from Asia Unbound

The Substance of Indian Prime Minister Modi’s Style

Indian prime minister Narendra Modi addresses the nation from the historic Red Fort during Independence Day celebrations in Delhi on August 15, 2014 (Ahmad Masood/Courtesy: Reuters).

August 18, 2014

Indian prime minister Narendra Modi addresses the nation from the historic Red Fort during Independence Day celebrations in Delhi on August 15, 2014 (Ahmad Masood/Courtesy: Reuters).
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On Friday, August 15, Indian prime minister Narendra Modi delivered his maiden Independence Day speech [video here]. Many commentators have already noted his earthy delivery and direct ex tempore style, his campaign-like rhetoric, his deeply democratic authority, and his willingness to remind citizens of “all the things we like to disregard.”

And although this was not a policy speech as much as a call to all Indians to commit to bettering the country, some policy highlights have made headlines: a new mobile banking and insurance program for the poor; the end of the Nehruvian-era Planning Commission; a call to the world to manufacture in India; a call, in the context of addressing rape, for parents to supervise their sons as well as daughters; and a deadline of one year to build toilets for girls in all Indian schools. Some of these ideas are new, and some build on or continue with previous initiatives. But there’s no doubt that in Modi’s delivery, even the old substance took on new style.

Modi is indeed an unusual speaker. He is vivid, animated, and without the use of notes, speaks directly to his immense audience instead of reading from a page. His Independence Day speech, at more than an hour, was twice the length of the previous two Independence Day speeches of former prime minister Manmohan Singh. He personalizes things based on his own life, giving so many listeners whose backgrounds may be no different a moment to see themselves in him, such as when he noted that a “boy from a small town, a poor family” becoming prime minister was only possible through the strength of India’s democracy. While this was true for Manmohan Singh, also from a small town and a poor family, Singh did not directly connect with the audience to so great an effect.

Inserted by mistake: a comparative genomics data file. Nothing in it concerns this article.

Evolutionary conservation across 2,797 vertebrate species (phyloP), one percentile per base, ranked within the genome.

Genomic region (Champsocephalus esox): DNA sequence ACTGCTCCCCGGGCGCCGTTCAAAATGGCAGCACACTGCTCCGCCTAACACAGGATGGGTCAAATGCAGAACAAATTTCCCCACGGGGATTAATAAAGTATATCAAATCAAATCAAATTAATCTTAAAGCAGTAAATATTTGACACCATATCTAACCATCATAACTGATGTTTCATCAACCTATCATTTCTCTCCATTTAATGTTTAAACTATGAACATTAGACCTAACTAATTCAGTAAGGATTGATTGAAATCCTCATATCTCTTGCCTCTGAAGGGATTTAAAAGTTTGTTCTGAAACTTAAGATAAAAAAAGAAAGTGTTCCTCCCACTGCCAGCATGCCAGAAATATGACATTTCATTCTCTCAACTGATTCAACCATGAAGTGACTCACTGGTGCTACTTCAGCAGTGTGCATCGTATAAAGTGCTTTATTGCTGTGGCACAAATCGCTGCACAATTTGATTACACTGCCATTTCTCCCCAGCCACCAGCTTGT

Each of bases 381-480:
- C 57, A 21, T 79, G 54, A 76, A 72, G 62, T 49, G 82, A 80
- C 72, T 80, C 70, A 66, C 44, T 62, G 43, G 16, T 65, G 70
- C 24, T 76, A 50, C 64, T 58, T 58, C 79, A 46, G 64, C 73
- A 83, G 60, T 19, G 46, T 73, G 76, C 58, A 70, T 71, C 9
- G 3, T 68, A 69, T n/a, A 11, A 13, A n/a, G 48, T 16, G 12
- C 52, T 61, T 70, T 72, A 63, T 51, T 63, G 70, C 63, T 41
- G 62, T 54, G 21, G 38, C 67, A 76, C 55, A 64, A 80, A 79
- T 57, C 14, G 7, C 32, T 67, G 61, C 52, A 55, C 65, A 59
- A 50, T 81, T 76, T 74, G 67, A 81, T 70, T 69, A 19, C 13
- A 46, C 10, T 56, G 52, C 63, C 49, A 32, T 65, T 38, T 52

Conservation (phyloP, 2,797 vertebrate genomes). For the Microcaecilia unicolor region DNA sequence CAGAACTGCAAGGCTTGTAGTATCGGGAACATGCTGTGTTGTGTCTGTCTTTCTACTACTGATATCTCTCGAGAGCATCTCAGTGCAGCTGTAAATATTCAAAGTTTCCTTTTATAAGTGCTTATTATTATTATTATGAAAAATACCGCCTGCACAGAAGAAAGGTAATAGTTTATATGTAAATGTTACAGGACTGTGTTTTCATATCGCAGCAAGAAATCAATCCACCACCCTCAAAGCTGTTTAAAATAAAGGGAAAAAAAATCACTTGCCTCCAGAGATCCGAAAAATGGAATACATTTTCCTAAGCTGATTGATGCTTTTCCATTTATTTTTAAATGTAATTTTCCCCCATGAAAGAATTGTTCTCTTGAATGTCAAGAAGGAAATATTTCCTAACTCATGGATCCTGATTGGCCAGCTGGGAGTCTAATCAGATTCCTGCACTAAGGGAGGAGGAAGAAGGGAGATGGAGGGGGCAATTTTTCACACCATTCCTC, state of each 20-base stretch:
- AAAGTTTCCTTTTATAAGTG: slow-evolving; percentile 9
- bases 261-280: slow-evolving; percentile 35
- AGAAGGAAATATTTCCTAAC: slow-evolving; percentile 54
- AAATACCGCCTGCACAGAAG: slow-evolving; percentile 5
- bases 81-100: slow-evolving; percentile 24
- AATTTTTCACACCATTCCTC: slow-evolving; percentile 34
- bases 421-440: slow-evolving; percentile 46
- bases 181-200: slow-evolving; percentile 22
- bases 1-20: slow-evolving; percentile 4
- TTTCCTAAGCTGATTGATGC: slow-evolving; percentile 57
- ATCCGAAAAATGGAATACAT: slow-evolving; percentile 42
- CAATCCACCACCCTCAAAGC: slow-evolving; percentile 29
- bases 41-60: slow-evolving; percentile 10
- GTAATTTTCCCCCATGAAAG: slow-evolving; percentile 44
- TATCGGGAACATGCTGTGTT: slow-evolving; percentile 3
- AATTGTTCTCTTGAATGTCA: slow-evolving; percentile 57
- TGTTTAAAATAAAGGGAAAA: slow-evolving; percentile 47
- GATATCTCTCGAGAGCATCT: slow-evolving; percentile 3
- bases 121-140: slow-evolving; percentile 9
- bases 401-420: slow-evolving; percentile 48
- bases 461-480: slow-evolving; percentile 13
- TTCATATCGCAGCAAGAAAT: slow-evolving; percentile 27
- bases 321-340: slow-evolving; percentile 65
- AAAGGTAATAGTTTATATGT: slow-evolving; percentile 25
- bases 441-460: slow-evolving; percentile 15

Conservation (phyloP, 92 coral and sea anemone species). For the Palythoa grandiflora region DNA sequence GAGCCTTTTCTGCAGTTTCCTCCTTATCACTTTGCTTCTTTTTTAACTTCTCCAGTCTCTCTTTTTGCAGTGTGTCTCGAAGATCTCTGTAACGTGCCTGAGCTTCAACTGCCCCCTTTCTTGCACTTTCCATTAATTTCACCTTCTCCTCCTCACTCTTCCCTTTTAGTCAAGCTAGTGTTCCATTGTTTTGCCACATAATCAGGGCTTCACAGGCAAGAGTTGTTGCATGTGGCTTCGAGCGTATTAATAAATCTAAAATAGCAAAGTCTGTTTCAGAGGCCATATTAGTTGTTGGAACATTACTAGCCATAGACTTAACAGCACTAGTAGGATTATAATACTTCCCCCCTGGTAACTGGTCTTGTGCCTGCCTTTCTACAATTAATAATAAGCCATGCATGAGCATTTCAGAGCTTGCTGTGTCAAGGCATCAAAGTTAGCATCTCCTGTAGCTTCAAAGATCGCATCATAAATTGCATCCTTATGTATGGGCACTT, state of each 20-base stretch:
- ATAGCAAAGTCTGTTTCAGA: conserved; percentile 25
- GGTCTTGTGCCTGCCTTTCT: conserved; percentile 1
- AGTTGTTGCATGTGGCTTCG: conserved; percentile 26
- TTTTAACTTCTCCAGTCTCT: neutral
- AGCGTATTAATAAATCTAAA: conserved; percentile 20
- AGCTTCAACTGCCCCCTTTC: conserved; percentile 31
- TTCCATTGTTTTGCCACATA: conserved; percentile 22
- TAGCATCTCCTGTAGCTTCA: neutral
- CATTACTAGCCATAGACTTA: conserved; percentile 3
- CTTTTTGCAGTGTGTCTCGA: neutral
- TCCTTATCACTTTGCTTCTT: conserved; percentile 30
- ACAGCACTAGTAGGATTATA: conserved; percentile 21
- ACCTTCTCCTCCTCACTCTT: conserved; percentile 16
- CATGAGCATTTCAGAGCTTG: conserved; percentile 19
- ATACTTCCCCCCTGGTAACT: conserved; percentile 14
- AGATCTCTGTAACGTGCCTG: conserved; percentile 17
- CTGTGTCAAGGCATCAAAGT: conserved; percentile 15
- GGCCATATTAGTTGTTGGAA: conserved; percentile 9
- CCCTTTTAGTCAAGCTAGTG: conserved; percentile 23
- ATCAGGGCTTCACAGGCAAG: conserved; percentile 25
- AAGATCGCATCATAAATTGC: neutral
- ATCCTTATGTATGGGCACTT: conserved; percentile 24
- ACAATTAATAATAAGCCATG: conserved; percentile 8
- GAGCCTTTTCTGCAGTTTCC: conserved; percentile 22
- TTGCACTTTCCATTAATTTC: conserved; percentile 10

Modi also, as he did on the campaign trail, appealed personally and directly to his fellow citizens to make India a better place. In a passage reminiscent of John F. Kennedy’s “ask not what your country can do for you” speech, Modi mused about India’s national character and what the duty of citizens should be. He expressed regret that too many countrymen say “what does it mean for me?” instead of committing to lead in the nation’s interest.

The biggest substantive difference between Modi and his immediate predecessor’s previous speeches was Modi’s candid and lengthy discussion of problems not typically mentioned so bluntly. After querying India’s national character, Modi abruptly began a long discussion about rape, violence, political violence, and female infanticide. As Tavleen Singh noted in her column, these are topics people like to disregard. But these, along with a later section on toilets, formed very meaningful invocations to the entire nation in Modi’s speech.